Uber said it would contribute 3% of a driver's earnings into a pension plan, while drivers can choose to contribute a minimum of 5% of their qualifying earnings.
Uber said it would contribute 3% of a driver’s earnings into a pension plan, while drivers can choose to contribute a minimum of 5% of their qualifying earnings.

AI models are as good as the data they are fed with. But what if the data that’s being fed is no more relevant? What kind of results can you expect when there’s not a single anomaly in the data set but the entire data set turns anomalous? That’s exactly what data scientists have been struggling with since the onset of Covid-19.

Uber was faced with a similar problem last year with hundreds of terabytes of its historical data suddenly adding no value in anomaly detection. Uber then decided to adopt recency bias in its ML models.

“If you look at last year, then yes this looks anomalous, but you look at the time window, it’s a historical moving average. Based on what you see in the recent past, the recency bias—where we look at the most recent data—is not really an anomaly, considering this is the direction in which the trend is moving. These models can catch such variations. It has a recency bias to look at most recent data and give more weightage to the recent average than something that happened months ago,” Pallavi Rao, Staff Software Engineer at Uber told ETCIO.

Uber doesn’t follow a centralized anomaly detection framework. Instead it looks at anomalies on a use case to use case basis.

“Sometimes the problem may not require you to have a sophisticated model, whereas sometimes it may be as simple as saying, here’s my standard deviation, this is what I see and then suddenly a deviation from that median. So how far away we are from that median will tell me whether there’s an anomaly or not,” Rao explained.

This deviation from the median is what Uber refers to as the ‘Z-score’. It is a simple metric that is able to tell data scientists whether there’s a deviation. In certain cases, that might not be possible, and that’s where the team at Uber applies statistical models. One of the examples of a statistical model is the historical moving averages. Uber looks at what was the average historically, and keep moving that average for that time window and say this is how the average should trend.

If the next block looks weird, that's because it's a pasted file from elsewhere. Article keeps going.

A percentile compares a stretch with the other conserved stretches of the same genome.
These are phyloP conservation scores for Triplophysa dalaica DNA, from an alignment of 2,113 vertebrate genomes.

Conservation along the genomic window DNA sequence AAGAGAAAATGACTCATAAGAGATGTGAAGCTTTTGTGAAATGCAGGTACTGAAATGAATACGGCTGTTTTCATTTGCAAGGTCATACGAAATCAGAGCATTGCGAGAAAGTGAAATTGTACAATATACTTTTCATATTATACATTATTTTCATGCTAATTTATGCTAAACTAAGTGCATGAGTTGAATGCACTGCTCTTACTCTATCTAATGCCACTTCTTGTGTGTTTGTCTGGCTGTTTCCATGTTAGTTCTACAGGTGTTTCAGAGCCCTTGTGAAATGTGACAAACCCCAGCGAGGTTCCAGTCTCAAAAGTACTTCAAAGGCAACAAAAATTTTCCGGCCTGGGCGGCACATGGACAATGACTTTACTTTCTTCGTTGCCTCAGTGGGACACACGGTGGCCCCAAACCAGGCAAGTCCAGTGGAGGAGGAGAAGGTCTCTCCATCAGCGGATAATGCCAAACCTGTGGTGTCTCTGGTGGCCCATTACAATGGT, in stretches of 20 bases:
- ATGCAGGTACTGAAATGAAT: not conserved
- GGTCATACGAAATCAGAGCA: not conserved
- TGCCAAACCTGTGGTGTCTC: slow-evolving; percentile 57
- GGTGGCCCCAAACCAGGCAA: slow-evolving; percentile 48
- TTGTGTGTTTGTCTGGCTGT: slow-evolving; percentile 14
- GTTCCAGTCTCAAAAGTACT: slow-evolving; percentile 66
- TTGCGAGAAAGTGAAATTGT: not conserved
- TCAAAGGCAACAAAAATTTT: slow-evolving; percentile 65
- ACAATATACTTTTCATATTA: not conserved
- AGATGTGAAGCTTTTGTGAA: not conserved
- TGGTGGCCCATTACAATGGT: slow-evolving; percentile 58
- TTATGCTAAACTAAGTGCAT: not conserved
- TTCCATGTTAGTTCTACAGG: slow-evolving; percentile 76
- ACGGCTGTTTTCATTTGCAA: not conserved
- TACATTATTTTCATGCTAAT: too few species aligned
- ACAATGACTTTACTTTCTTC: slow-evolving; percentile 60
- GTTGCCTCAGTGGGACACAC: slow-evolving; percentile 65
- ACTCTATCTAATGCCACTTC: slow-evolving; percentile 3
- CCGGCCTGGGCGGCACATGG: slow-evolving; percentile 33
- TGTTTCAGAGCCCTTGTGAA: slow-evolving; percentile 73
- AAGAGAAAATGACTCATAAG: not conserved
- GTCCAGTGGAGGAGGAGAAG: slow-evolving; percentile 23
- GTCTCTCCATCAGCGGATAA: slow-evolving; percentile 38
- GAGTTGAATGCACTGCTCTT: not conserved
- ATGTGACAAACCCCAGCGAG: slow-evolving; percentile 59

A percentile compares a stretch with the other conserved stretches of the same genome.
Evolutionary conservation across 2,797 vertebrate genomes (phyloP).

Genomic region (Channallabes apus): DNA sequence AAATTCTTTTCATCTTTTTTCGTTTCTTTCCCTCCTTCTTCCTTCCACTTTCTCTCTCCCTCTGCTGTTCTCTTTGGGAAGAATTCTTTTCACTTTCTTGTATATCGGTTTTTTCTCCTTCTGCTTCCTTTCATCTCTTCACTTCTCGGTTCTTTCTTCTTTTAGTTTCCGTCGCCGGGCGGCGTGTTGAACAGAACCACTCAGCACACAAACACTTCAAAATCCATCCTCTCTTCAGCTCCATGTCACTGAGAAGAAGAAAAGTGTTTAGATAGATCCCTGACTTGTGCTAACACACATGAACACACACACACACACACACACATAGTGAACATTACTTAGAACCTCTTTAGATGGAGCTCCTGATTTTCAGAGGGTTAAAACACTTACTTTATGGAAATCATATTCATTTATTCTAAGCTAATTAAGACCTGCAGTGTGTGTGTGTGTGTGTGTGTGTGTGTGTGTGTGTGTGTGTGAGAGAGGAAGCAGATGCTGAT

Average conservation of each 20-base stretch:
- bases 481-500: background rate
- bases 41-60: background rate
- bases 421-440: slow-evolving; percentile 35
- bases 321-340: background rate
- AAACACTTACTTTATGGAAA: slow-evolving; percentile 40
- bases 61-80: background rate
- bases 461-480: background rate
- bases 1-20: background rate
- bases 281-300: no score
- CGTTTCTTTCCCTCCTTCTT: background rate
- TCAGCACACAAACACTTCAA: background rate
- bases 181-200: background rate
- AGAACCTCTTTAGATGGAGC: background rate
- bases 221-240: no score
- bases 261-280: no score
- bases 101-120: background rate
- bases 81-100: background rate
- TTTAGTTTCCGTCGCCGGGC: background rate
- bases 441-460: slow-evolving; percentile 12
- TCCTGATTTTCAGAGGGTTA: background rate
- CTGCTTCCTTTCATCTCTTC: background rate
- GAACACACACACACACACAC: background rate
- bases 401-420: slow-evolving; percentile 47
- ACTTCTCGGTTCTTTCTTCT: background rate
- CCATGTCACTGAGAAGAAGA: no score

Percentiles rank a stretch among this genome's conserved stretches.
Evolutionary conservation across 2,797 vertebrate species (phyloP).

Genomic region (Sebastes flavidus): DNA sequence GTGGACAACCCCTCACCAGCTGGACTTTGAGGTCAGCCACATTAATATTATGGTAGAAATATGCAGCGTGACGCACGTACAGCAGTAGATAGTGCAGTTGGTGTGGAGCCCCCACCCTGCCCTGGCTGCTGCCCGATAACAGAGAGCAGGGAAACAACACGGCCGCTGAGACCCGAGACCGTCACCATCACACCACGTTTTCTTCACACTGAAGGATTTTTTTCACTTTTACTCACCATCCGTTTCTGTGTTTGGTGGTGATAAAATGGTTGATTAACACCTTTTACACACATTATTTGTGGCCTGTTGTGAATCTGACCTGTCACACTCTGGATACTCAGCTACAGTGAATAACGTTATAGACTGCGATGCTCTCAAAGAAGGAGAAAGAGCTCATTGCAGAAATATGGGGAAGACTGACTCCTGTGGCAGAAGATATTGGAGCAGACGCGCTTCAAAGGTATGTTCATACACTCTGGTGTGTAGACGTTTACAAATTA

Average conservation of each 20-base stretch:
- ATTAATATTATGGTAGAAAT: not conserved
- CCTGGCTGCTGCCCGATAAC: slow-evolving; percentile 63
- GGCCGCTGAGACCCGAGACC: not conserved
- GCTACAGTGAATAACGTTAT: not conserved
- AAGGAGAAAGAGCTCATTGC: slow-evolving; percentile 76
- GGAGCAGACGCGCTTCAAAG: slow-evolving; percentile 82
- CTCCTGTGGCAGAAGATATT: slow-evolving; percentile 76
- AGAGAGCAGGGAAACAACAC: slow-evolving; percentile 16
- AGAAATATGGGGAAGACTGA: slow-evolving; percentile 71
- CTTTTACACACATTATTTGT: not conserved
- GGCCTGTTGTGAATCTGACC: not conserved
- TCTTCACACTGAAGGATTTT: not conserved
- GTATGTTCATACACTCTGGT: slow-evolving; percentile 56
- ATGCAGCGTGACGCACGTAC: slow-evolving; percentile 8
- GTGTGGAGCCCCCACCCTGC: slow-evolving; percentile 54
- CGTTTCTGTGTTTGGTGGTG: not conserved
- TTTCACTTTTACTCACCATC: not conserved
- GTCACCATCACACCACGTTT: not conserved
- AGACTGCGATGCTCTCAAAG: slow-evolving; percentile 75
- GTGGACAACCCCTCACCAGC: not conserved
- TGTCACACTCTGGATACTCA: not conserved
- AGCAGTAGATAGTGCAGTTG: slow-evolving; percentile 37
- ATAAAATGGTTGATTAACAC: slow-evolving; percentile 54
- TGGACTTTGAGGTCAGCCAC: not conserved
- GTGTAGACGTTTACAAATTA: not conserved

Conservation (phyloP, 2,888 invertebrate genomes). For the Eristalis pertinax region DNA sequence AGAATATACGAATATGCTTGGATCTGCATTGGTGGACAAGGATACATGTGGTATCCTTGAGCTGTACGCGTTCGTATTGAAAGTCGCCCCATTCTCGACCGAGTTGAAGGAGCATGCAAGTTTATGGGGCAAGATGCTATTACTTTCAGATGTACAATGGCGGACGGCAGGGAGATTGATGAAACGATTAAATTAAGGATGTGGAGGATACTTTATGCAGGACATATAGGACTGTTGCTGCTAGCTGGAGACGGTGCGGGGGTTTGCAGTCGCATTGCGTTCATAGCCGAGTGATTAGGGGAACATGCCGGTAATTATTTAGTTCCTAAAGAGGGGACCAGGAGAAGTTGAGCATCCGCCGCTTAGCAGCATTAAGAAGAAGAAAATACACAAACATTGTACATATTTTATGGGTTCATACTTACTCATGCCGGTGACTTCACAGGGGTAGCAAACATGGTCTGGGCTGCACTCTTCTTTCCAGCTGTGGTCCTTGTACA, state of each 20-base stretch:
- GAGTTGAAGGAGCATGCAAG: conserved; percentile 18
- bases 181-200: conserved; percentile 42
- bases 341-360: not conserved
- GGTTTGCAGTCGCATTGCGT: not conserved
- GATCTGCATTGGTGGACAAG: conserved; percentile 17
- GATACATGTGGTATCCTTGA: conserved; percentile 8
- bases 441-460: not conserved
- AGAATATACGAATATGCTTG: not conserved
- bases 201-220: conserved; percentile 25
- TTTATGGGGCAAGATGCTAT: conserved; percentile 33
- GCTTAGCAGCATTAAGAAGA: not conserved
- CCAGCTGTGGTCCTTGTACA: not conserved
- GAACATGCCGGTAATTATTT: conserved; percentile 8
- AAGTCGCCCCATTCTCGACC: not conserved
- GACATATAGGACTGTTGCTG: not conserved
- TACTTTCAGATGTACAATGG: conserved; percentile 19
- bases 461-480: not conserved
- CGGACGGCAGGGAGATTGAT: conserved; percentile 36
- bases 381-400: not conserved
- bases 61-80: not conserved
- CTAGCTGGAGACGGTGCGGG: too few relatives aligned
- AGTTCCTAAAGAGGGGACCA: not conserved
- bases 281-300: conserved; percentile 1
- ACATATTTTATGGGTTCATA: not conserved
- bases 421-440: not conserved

“Then based on the average trending, we make a forecast given that this is trending this way, let’s say next one hour it should be here. If our forecast doesn’t match with what has actually happened, then it’s an anomaly. We forecasted that the average will be X, but we suddenly saw Y, which is very different from our forecast, that means the data that we are seeing is not really tracking the average. Those are called statistical models where we use forecasting and the difference between a forecast and actual to predict if there’s an anomaly. But yes, it depends on how sophisticated you want your anomaly detection to be. It can be as simplistic as a ‘Z-score’ to more sophisticated as a statistical model,” Rao said.

Building local context

For a company that operates in multiple countries, following the same ML model can be challenging, especially when taking into account local cultural nuances. This becomes especially critical when trying to predict customer satisfaction even before the customer puts in the ratings.

“When I’m trying to predict and attribute satisfaction to a user, there are a lot of cultural differences that come into play. There are a lot of logistical plays that come. Even simple things like a cultural difference, like in certain cultures, we don’t greet the rider, it might be considered rude, whereas in certain other cultures, they are very happy if there is no interaction with the driver at all and typically, the way it was handled is we create datasets per region, or per country. So, when we are training a model, the model is the same, the way the model is built in the same, the algorithm is the same but it is trained on different data sets, which are bifurcated by either a region or a country or a cohort,” Rao said.

Customer support is a good source of information for companies like Uber to not just track customer satisfaction but also to identify possible issues with the product itself.

“For example, our users are complaining that they cannot log in, right? And, then we suddenly see a spike of those tickets on the customer support site. So, if we’re just sitting on it, we might not even realize it. But what we’re doing is we are constantly analysing that and when we see a spike of such issues, we realize there must be something wrong that is going on either with the product, there must be a bug or a feature issue that is causing this spike and unless we watch for that spike, and unless the model sees that anomaly, we won’t be able to detect it,” Rao explained.

Another example was when the company started enforcing masks for its drivers. But not many drivers paid attention to the new rule and that led to authentication failure each time they’d try to start a ride.

“If the mask verification was failing, we would suddenly see a spike in support issues. While users may not be directly reporting on the app, saying, “I have an issue” that comes in as a support issue, so that by analysing something else, or by analysing support issues, we are able to detect some of the product issues,” Rao said.





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